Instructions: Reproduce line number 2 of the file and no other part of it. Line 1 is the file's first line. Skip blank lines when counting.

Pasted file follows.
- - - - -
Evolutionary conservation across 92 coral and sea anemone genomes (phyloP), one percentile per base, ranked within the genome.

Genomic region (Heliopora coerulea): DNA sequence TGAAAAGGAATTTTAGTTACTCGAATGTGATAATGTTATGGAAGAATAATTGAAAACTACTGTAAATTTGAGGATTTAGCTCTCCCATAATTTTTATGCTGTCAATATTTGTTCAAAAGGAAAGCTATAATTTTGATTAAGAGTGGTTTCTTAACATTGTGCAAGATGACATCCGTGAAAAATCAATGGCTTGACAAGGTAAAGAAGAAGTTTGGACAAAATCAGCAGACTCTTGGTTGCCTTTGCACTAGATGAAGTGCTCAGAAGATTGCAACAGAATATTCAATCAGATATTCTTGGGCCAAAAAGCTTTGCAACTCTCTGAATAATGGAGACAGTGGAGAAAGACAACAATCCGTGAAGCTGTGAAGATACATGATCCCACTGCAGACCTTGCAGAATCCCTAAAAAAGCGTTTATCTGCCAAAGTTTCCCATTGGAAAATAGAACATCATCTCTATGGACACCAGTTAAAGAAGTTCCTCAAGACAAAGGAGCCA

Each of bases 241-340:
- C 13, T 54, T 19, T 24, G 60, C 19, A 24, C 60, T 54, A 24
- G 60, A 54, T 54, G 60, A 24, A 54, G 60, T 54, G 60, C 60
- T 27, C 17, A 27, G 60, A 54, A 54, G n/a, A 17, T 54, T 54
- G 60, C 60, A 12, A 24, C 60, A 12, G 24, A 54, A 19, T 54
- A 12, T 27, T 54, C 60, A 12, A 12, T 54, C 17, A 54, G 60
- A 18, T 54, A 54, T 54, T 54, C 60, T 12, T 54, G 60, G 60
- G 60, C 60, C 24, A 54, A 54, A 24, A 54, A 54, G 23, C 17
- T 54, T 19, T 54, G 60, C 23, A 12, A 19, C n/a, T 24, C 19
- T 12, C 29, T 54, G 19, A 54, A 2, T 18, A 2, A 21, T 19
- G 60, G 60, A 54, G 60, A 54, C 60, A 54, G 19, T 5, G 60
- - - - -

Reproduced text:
Genomic region (Heliopora coerulea): DNA sequence TGAAAAGGAATTTTAGTTACTCGAATGTGATAATGTTATGGAAGAATAATTGAAAACTACTGTAAATTTGAGGATTTAGCTCTCCCATAATTTTTATGCTGTCAATATTTGTTCAAAAGGAAAGCTATAATTTTGATTAAGAGTGGTTTCTTAACATTGTGCAAGATGACATCCGTGAAAAATCAATGGCTTGACAAGGTAAAGAAGAAGTTTGGACAAAATCAGCAGACTCTTGGTTGCCTTTGCACTAGATGAAGTGCTCAGAAGATTGCAACAGAATATTCAATCAGATATTCTTGGGCCAAAAAGCTTTGCAACTCTCTGAATAATGGAGACAGTGGAGAAAGACAACAATCCGTGAAGCTGTGAAGATACATGATCCCACTGCAGACCTTGCAGAATCCCTAAAAAAGCGTTTATCTGCCAAAGTTTCCCATTGGAAAATAGAACATCATCTCTATGGACACCAGTTAAAGAAGTTCCTCAAGACAAAGGAGCCA